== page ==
Sporting activities are undeniably good for your health and general well-being. In a culture where diabetes, and other concerns about health and sedentary lifestyles are on the rise, energetic sports such as rugby are great for your physical fitness – as well as your mental and psychological health.
Historically, rugby was never a mainstream sport, but over the decades it has become one of the most popular sporting activities in the UK. Today, England, Scotland, Wales and Ireland each have a strong national side – with Rugby Union particularly popular.
Rugby is a fast-paced, high-impact sport, with rugby tackles an important part of any rugby game. As a contact game, there is a higher risk of injury than in non-contact sports. Rugby is, in fact, one of the most dangerous sports because of the high impact collisions between players during a typical game. A comprehensive report published early 2017 revealed that 10 premiership rugby players retired as a result of injury.
Most rugby injuries are sustained during tackles, and concussion is by far the most common and highest risk rugby match injury. Other common injuries include broken bones, back and neck injuries, muscular strains and bruising, dislocations and overuse injuries. Because of the high injury risk, there are strict rules governing tackles in order to protect rugby players.
Even spectators at rugby matches can be hurt, for instance, through trips and falls in the grounds. The stadium or rugby ground owners could be held liable in negligence if they have breached their duty of care towards visitors on the premises, and you have suffered a personal injury as a result.
The average rugby player may make 40 or more tackles per match so it’s not hard to see how high the risk of injury may be. Effective pre-match training and physical conditioning can reduce the risk of injury. However, dangerous or reckless tackles can lead to legal claims. A dangerous tackle may also amount to criminal assault and lead to criminal charges being brought.
The conditions of the rugby pitch can also make a match more dangerous. If the ground is very wet and muddy but the match goes ahead, the risk of injury is greater. The lack of suitable protective equipment, can also increase the risk of injury and, therefore, personal injury claims.
Poor refereeing can lead directly to serious injury. In one case where a rugby scrum collapsed causing a player serious injury, the referee was found liable because players depend on the rules of the game for their safety, and it is for the referee to enforce those rules with reasonable care.
Rugby injuries can have a significant, and sometimes life-changing impact on the player’s life. Their ability to continue to play rugby or other sports, to earn a living and enjoy a normal family and social life can, in more serious cases, be severely impacted.
Unfortunately, simple accidents happen in every walk of life. If your injury was sustained by an accident that was nobody’s fault, for instance, through your own carelessness, you will not be able claim compensation.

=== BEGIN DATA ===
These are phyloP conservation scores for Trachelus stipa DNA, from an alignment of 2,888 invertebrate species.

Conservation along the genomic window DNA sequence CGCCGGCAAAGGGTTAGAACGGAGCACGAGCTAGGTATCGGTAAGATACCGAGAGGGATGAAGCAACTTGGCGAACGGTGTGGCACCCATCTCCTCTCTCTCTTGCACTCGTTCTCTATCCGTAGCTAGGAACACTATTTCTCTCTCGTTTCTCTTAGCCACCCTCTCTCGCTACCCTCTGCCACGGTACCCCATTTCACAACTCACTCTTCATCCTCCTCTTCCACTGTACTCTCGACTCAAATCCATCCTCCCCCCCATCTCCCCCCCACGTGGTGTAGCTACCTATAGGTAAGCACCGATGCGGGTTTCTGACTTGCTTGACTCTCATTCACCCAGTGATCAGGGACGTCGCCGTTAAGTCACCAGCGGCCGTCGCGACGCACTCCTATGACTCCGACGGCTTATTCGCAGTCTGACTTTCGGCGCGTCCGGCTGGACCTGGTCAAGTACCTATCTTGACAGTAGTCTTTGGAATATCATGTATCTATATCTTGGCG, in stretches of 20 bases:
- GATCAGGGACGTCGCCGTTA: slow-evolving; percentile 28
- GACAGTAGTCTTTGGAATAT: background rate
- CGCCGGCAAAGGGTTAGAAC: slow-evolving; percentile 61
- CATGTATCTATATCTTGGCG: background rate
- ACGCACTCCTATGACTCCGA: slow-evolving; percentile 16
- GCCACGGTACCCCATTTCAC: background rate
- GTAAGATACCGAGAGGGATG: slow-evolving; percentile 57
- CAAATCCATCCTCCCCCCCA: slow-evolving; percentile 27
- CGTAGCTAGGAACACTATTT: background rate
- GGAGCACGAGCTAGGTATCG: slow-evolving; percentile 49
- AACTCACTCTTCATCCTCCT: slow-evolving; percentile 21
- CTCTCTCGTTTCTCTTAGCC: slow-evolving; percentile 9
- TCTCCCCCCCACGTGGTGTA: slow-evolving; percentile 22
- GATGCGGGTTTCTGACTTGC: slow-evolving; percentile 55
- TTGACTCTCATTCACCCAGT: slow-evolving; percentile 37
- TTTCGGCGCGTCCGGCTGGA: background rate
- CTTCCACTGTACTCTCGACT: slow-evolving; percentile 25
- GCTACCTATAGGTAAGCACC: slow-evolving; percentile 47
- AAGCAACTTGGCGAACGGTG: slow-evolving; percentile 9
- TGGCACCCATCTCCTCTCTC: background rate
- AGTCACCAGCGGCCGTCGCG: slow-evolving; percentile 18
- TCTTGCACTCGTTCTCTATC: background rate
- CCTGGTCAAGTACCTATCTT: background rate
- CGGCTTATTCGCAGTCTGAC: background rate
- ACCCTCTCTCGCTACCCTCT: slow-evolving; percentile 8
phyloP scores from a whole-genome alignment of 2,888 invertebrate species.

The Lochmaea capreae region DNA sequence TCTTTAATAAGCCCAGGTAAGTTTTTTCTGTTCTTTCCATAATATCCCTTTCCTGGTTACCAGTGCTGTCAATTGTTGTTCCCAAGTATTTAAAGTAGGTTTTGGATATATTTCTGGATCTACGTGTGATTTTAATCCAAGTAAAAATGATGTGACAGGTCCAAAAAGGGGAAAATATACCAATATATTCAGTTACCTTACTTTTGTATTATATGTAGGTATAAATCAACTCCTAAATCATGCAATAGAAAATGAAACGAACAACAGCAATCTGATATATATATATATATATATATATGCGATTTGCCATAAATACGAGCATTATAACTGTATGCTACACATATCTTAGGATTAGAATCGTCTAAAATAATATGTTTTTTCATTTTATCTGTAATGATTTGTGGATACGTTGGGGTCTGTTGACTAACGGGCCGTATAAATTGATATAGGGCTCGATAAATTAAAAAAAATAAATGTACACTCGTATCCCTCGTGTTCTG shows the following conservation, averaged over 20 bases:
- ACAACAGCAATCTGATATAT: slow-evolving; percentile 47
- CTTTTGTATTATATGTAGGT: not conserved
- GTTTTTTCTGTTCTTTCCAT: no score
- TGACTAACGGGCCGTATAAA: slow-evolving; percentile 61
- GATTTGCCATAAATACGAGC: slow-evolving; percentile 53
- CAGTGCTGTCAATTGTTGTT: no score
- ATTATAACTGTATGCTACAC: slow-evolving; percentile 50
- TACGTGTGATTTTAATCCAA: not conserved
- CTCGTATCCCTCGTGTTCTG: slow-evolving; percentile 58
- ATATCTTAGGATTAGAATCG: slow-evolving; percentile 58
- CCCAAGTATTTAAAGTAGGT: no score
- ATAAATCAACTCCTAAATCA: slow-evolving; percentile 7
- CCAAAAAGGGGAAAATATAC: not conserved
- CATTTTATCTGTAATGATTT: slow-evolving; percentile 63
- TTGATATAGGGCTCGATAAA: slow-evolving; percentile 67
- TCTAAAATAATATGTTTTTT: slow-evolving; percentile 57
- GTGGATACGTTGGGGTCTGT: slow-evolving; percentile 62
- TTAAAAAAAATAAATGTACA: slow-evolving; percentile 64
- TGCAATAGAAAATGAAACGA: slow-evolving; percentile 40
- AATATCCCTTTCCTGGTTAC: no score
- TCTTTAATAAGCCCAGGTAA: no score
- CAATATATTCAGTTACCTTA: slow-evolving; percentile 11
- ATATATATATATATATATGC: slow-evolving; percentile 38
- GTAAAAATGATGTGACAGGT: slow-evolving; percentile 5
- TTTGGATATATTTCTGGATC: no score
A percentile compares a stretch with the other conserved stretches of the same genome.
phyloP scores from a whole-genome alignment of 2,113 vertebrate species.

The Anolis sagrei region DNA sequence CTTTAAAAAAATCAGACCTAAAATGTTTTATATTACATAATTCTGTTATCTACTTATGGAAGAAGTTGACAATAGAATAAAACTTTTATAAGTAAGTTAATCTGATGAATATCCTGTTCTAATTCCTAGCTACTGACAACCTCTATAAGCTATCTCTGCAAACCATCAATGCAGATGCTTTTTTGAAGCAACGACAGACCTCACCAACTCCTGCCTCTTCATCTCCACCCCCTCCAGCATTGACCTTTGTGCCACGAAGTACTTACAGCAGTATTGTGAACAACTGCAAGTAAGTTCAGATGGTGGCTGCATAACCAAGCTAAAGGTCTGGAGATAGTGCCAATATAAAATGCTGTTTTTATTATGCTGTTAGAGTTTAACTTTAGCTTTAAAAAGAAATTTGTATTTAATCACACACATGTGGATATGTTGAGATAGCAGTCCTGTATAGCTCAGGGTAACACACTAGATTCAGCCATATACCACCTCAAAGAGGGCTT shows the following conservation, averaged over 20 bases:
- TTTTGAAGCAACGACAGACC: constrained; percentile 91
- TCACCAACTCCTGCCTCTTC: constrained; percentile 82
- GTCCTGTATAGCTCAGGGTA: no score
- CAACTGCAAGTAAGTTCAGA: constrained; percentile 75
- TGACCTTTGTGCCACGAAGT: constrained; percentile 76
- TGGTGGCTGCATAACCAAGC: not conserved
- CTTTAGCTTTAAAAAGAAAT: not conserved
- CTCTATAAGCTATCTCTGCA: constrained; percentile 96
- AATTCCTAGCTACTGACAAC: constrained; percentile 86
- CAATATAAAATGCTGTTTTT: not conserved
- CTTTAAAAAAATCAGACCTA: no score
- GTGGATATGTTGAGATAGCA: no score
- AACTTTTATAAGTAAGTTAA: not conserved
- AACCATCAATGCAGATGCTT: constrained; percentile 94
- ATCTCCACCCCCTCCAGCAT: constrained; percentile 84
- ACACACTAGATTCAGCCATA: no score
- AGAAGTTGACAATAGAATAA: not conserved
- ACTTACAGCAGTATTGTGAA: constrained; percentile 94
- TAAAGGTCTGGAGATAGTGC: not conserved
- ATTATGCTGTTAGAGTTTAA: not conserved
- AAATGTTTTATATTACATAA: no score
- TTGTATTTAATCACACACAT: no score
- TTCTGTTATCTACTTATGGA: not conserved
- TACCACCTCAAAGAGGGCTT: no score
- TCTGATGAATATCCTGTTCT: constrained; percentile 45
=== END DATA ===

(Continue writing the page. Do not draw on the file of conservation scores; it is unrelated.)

However, if your injury was caused because someone else was negligent, or a player made a dangerous or illegal tackle or other move on the rugby pitch, you can start a claim for personal injury compensation. If the facilities on the ground were of poor quality, or the equipment you were supplied with were sub-standard, leading to your injury – then you have been badly let down and you are entitled to compensation.
If your coach has overworked you or underprepared you for a match, or if you were given insufficient warm-up time before the match, leading to an injury that could have been avoided, you can take action.
You should start your claim as soon as possible, because any legal proceedings must be under way within three years of the date of the incident, otherwise your claim may be ‘time-barred’. Most rugby injury claims are settled out of court, but you will need to have expert medical evidence before the claim can be settled.
Whatever the circumstances of your injury, you need to pull together as much information as possible as soon as you can. The information (evidence) you will need includes witness accounts of what happened; photographs of the pitch and any equipment, and of your injuries; sketches of what happened; accident book records; and anything else that can help support your claim.
To claim for any expenses that resulted from your injury, such as travel costs, prescription charges, and medical care, you will need to provide your lawyer with receipts, invoices, and so on, as evidence.
Hopefully, the person (or organisation) you are claiming compensation from will admit they were at fault, and you will be able to negotiate a satisfactory settlement without having to go to a court hearing. Otherwise, you will have to go court where the judge will decide on liability, and the amount of compensation that should be awarded.
Nobody wants to discourage those who seek to keep fit through sporting exercise, but the no win no fee personal injury system means that you can do so safe in the knowledge that you won’t be the one to ultimately pay for other people’s negligence.
Nicola is a dual qualified journalist and non-practising solicitor. She is a legal journalist, editor and author with more than 20 years' experience writing about the law.
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